Digging into WordPress’ “Parker”

While not quite under the tree, one of my Xmas toys this holiday season has been version 3.8 of WordPress, nicknamed “Parker” in keeping with the trend of naming it after Jazz musicians.

It’ll probably be a while until we see WordPress “Atzmon,” but in the meantime,  in honour of WP3.8’s namesake, here’s some Charlie Parker (above) for your listening pleasure for the duration of this post. Now maybe take Drinkify.org’s suggestion and crack a bottle of merlot as well. I have. Sorted? Good. Let’s hit it.

Crisp, clean and lean.
Crisp, clean and lean.

Inside the CMS (what I’m looking at right now) is a vast improvement over versions past. Instead of the old shading effects and overly photoshopped feel there is a sleek, uncluttered system with high-contrast colours and clear typography. There’s sparse use of images in the design, which makes it look crisper, run faster and look much cleaner.  This was long overdue. When Apple gives up gradients before you do, you’re officially running late.

You can get a decent overview of all the new features here, here and here. What follows are the bits that stand out to me:

wordpress on a mobile
Now if I just had a phone I liked to type things on.
  • Really damned responsive: This one is well ahead of the curve. I use mobiles, pads and desktop machines to update websites, and it’s nice when you have a site that looks good to visitors no matter the device, but it’s fantastic to have a CMS that’s completely responsive.
  • Better typeface: Across the system,  Arial has been dumped for Google’s Open Sans which, is much easier on the eyes (almost to the point I don’t need the specs, but not quite). For iconography, instead of little image files, it’s using Dashicon icon font characters, which means they’ll load faster and look better no matter your screen.
  • A cleaner wysiwyg: It now looks like something that’s part of the CMS instead of a bolted-on piece of 3rd party kit. It’s also running quicker and has a typeface and spacing that makes it much easier to stare at and bang the keys in.
  • Custom admin colour schemes: This may seem superficial, but if you spend a good amount of your time looking at different website back ends in different tabs on the same browser, being able to quickly tell one from the other comes in handy.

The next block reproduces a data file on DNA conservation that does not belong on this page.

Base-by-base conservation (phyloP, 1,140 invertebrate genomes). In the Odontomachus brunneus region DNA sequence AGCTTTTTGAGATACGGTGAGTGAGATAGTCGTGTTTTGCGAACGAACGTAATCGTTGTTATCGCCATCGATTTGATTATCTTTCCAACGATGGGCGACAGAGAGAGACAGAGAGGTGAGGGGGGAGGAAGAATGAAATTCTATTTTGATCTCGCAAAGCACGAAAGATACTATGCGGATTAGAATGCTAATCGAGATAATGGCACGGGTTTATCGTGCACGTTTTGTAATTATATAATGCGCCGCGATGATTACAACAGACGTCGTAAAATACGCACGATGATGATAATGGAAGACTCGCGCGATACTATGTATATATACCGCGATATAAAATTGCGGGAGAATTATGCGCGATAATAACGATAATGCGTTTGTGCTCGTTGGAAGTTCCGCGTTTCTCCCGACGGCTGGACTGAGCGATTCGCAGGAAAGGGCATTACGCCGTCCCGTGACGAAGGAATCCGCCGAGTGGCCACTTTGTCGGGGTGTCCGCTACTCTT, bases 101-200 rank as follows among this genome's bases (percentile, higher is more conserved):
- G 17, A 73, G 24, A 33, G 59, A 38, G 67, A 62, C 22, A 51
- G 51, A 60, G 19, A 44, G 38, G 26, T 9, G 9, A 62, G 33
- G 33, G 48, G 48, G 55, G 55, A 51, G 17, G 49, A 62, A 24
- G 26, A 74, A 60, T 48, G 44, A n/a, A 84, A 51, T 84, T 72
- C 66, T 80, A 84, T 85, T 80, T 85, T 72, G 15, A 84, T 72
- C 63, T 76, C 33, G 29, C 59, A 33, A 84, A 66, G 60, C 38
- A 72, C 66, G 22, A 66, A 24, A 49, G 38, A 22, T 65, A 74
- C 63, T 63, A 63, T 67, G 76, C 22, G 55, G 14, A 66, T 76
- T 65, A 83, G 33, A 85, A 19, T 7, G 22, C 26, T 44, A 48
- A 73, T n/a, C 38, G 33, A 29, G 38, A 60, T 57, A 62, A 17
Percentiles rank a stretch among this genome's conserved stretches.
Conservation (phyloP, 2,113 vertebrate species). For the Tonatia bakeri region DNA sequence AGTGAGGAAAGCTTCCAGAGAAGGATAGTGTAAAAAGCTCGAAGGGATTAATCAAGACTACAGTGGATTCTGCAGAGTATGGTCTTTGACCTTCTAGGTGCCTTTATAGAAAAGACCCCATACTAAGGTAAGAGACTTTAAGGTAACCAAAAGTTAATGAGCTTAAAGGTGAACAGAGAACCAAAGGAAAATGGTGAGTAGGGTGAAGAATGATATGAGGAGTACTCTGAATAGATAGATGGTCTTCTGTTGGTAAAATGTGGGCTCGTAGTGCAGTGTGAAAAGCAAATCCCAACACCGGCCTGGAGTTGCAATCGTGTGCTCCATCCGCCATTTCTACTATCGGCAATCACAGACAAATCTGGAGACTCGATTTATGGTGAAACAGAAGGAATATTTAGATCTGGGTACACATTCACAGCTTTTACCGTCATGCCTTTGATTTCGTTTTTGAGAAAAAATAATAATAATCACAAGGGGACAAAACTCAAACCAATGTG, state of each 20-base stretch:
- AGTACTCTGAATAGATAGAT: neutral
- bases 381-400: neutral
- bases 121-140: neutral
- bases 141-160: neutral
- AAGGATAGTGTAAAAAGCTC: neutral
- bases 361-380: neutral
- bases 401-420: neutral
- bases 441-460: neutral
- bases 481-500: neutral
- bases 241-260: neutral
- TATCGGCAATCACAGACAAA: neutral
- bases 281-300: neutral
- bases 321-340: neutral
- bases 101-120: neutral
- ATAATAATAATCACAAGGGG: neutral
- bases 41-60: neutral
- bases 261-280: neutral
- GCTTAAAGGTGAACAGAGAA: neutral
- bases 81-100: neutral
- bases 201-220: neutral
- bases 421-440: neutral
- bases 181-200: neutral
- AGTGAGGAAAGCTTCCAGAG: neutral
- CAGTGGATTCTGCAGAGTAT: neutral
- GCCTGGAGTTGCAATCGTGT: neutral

• Smarter password strength checker: This was introduced a bit ago, but made prominent in 3.8, and is quite useful in multi-contributor sites.

What went wrong

Very little. If you use WP’s new default them Twentyfourteen with the standard Jetpack plugin then you’ll have noticed there was a compatibility issue in which featured posts stopped showing up. This has yet to be fixed in the standard download, but is patched in the developer version.  Not quite sure why that wouldn’t be pushed to a standard release, though.

Embedding media was really improved in earlier versions of WP, but I notice WMA files still give it some problems in some browsers. This one, for example may be buggy depending on what you’re looking at it with. I normally avoid Microsoft-first formats, but they’re unfortunately still pretty widely used.

Missing bits

There’s a lot already in WP, and pretty much anything can be added with a plugin or a bit of coding (including the items below), but here’s what I think should be dumped into the core.

  • Two step verification option: Nice one with the password checker. Being able to set up stronger login access would be even better.
  • Move some stuff out of Jetpack and into the core: I get that Jetpack brings a lot of tat from WordPress.com to DIY sites. Groovy. Love it. Maybe you want to connect to that cloud and maybe you don’t. But some elements in Jetpack don’t really require a connection to WordPress.com to work.  An RSS feed widget should be standard. Custom styling, conditional sidebar stuff, none of that requires cloud computing.
  • Add a GPG encryption option to the default contact form: You get these forms with Jetpack, but it would be great if they had some extra security built in.